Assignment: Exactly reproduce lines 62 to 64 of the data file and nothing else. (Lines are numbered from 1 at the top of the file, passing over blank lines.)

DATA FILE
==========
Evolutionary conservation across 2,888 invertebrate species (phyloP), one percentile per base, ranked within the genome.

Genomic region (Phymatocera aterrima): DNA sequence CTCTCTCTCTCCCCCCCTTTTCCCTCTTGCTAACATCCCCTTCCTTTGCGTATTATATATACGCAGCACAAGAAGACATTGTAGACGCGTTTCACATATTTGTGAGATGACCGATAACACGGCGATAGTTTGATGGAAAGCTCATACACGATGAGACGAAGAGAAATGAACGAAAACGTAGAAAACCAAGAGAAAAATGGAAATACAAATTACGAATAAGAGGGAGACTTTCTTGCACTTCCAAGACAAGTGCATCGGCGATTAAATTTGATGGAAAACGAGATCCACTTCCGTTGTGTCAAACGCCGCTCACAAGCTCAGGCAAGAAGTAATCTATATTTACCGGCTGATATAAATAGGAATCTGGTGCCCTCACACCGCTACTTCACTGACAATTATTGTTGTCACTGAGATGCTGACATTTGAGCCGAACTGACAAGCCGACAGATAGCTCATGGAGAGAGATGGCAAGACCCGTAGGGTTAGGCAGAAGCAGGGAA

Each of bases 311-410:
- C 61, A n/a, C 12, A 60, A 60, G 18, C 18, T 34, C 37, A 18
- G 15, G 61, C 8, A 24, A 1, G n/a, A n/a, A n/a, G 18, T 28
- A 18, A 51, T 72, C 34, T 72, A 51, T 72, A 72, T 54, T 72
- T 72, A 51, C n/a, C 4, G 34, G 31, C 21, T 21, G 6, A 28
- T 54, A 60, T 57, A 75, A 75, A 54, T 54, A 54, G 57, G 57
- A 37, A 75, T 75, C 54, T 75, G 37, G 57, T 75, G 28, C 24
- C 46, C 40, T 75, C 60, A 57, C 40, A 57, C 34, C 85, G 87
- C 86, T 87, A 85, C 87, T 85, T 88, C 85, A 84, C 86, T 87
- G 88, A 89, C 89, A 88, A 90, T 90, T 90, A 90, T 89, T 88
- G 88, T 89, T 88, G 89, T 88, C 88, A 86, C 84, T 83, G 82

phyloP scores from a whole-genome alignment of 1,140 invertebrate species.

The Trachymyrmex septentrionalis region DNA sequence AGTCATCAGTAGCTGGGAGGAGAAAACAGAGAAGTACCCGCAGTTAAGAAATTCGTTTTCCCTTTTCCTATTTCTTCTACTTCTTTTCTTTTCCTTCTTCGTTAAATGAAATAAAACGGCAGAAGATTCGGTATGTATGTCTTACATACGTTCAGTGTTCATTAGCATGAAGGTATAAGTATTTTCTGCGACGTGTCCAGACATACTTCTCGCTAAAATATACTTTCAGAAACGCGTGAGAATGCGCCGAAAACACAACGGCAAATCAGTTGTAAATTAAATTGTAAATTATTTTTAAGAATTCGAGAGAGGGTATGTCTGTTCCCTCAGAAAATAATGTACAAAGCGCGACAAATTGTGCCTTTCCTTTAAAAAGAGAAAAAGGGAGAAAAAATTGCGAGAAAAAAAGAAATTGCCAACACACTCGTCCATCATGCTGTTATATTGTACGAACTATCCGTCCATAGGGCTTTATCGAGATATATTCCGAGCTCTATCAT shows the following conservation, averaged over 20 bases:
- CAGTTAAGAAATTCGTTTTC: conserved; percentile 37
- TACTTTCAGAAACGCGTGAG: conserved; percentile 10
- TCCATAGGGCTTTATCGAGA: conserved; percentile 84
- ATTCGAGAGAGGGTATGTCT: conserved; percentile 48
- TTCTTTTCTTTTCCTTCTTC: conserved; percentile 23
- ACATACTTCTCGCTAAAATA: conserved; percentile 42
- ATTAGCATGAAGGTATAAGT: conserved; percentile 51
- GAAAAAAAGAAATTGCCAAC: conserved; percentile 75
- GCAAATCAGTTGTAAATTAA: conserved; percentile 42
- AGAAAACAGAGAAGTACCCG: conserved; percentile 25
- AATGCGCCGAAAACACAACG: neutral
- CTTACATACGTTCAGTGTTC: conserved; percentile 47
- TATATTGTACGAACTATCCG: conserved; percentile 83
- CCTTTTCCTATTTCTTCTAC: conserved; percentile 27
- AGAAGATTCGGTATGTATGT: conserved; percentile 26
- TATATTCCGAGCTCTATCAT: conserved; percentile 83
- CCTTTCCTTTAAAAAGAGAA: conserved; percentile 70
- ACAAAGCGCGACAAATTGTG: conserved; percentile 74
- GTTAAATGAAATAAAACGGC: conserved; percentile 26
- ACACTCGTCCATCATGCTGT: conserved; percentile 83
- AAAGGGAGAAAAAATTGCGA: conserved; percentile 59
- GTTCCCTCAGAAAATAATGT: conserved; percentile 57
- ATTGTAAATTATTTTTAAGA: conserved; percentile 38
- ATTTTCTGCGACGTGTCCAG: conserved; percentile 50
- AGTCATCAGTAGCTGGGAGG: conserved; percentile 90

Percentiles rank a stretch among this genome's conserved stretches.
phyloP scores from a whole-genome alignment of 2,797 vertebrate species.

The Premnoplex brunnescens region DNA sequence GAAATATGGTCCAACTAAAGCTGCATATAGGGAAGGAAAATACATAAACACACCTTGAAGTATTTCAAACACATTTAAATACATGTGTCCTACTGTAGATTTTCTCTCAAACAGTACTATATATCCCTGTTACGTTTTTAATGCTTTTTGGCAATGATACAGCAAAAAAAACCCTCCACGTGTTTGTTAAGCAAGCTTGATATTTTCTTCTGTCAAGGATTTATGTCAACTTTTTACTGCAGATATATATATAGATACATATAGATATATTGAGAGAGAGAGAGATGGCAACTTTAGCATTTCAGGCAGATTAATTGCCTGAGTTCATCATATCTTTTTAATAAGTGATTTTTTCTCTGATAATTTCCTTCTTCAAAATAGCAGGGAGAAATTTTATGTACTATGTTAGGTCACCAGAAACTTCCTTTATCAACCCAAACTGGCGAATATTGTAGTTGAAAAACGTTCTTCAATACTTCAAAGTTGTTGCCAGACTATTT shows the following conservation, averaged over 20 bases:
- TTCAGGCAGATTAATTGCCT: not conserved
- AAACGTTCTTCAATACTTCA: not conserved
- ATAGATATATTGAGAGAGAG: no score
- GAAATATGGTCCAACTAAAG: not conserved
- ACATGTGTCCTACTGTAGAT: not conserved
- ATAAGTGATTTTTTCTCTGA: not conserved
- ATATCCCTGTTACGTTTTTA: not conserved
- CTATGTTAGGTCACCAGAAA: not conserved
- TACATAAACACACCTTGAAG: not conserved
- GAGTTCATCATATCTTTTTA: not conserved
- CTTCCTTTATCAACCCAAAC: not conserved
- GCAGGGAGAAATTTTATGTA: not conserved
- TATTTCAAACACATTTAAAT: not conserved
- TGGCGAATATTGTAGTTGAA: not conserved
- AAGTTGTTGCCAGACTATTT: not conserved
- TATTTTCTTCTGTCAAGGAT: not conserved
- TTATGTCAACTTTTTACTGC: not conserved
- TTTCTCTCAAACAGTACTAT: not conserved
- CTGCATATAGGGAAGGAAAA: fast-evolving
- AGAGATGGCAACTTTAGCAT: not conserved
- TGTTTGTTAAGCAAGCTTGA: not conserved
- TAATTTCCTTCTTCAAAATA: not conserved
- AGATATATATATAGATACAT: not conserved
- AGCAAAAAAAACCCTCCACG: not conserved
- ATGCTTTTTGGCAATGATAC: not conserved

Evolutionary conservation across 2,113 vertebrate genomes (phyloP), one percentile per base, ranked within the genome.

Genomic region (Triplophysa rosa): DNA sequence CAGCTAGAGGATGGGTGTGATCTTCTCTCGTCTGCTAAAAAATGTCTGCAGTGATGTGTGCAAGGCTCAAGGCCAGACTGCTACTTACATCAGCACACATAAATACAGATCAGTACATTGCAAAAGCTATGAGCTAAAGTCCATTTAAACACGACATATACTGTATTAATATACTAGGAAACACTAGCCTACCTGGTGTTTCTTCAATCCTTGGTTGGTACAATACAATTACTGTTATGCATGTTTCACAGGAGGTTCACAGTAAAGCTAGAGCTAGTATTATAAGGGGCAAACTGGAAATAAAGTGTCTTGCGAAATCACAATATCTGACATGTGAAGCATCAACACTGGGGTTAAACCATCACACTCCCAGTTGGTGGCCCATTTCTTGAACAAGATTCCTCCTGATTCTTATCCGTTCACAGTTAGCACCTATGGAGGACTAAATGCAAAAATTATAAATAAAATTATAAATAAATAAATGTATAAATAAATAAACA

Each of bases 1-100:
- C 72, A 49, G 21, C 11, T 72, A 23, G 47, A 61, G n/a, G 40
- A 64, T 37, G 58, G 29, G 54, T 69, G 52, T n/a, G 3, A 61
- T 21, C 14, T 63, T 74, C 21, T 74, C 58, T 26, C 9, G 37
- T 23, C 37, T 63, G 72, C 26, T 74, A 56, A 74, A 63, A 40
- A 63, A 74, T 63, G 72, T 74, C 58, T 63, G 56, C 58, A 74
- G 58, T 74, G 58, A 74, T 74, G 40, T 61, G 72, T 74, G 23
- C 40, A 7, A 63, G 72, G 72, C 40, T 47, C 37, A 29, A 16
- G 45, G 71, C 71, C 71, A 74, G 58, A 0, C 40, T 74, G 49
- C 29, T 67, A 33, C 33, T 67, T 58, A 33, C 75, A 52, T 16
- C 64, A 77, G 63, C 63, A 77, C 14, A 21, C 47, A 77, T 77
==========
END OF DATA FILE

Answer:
- CTGCATATAGGGAAGGAAAA: fast-evolving
- AGAGATGGCAACTTTAGCAT: not conserved
- TGTTTGTTAAGCAAGCTTGA: not conserved